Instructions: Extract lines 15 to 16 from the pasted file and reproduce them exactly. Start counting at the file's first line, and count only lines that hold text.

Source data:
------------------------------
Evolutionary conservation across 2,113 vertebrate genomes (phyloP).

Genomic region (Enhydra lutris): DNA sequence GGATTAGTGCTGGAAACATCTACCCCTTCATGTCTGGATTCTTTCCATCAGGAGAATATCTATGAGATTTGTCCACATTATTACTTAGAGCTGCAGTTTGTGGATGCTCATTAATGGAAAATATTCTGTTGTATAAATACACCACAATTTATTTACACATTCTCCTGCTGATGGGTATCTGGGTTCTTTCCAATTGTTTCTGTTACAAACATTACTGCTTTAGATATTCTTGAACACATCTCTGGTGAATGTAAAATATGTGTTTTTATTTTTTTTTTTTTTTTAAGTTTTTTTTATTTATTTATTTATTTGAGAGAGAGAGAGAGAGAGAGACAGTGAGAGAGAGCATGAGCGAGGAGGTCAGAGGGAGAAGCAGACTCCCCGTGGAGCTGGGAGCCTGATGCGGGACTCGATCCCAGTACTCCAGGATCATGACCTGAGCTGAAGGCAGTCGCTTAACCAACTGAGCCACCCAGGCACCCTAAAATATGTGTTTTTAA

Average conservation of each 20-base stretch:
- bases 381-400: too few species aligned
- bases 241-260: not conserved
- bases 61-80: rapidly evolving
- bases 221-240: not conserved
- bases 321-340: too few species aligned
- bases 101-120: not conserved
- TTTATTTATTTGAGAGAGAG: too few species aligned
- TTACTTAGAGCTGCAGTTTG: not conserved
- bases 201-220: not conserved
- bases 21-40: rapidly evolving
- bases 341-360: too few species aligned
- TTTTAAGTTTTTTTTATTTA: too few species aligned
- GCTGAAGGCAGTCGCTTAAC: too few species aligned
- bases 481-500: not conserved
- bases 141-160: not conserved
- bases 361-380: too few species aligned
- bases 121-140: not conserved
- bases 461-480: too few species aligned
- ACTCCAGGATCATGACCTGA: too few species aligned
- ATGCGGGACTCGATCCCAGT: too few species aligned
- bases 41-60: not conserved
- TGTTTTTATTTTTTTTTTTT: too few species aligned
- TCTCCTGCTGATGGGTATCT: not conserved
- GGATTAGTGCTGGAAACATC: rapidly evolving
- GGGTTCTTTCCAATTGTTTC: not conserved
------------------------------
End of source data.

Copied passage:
- TTTTAAGTTTTTTTTATTTA: too few species aligned
- GCTGAAGGCAGTCGCTTAAC: too few species aligned